Col. Mike Kirby picks two teams of crack Green Berets for a mission in South Vietnam. First off is to build and control a camp that is trying to be taken by the enemy the second mission is to kidnap a North Vietnamese General.
On patrol the morning of December 7th while commanding a cruiser Captain Torrey receives word of the attack on Pearl Harbor. His orders are to find the Japanese force and attack it. The picture tells the story of three families during the outbreak of World War II.Written by
The scene where the Japanese destroyer hits PT-44 is the scene from the movie "PT-109" when John F. Kennedy's boat was cut in two. See more »
In the initial depth charge attack on the submarine, a shot shows a charge sinking below the submerged sub in just a few feet of distance. Any sub would be destroyed with certainty by a depth charge explosion that close in. See more »
Though a film about US entry into World War II centering on the surprise attack on Pearl Harbor, "In Harm's Way" has a 60's look and feel about it. The opening sequence with Barbara Bouchet as Liz Eddington salaciously dancing around teasing all the men and infuriating all the women is more a twist than a swing. The dress she wears is also more of a sack dress than the skirts fashionable in America in 1941. John Ford's 1945 "They Were Expendable," starring John Wayne, is a superior film overall and is closer to home since it was made during the war years. Still "In Harm's Way" has its moments and should be enjoyed, especially by the many fans of the Duke.
The story about Capt. Rockwell Torrey (Wayne) trying to get to know the son he has not seen since the boy was four nearly slips into maudlin sentimentality several times, but is yanked back to more refined cinema by director Otto Preminger. Ditto for the budding romances between Admiral Torrey and Maggie Haynes (Patricia Neal), and between the admiral's son, Jere (Brandon De Wilde) and Annalee (Jill Haworth). The battle scenes are exciting and well-staged. The ending is a bit much but still satisfactory. The acting by a Hollywood cast of major stars of the era is top notch all the way as is to be expected.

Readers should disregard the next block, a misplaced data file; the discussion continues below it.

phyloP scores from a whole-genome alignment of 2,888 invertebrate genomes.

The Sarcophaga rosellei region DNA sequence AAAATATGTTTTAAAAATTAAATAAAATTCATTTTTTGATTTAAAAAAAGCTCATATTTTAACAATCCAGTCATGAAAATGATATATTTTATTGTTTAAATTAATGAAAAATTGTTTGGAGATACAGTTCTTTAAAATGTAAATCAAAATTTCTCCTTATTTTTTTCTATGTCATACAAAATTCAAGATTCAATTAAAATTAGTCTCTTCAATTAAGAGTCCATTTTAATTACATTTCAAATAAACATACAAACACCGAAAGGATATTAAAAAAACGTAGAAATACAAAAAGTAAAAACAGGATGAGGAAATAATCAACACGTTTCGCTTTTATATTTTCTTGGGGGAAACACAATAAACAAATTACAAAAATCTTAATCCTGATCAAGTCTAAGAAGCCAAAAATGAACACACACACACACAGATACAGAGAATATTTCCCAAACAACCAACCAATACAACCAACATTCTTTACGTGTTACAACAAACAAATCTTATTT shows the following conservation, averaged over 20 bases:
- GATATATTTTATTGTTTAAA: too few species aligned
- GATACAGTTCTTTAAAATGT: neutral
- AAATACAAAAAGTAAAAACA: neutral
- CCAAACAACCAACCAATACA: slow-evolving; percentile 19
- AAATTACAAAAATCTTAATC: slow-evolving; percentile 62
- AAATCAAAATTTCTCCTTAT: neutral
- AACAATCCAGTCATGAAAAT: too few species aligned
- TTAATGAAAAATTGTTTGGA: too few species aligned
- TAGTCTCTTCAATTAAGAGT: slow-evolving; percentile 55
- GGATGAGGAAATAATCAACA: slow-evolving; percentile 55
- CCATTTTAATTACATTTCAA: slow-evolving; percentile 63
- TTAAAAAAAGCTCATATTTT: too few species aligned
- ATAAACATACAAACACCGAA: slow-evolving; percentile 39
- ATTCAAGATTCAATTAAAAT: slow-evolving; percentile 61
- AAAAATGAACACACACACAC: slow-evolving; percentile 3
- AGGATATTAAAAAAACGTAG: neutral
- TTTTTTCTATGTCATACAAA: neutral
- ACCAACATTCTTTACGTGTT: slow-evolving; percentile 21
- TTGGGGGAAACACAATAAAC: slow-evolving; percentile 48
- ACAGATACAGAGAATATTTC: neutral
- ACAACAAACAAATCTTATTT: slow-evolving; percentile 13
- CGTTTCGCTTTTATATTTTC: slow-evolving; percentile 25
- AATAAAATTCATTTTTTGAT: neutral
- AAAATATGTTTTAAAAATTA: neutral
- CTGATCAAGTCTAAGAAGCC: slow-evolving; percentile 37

The screen play by Wendell Mayes from James Bassett's novel, "Harm's Way," is effective, telling the story of Admiral Rockwell Torrey's daring comeback following humiliation at Pearl Harbor. Torrey is sent to salvage a mess up by politically motivated Admiral Broderick (Dana Andrews), whose tactics are similar to General George B. McClellan's in the early days of the American Civil War and for like reasons. The assignment is in reality a backup operation to take pressure from the main assault by the Japanese on General Douglas MacArthur's forces in the Pacific. Against great odds, including one of the largest ships in the Japanese navy, Admiral Torrey and his fighting men, including several nurses, must persevere. Fleet Admiral Chester Nimitz (Henry Fonda) personally places full confidence and support in Torrey. Along with the brutal fighting are the subplots involving the romances and father-son theme mentioned above.
John Wayne fans and war action fans should enjoy "In Harm's Way." I highly recommend "They Were Expendable" for those viewers who like this movie.
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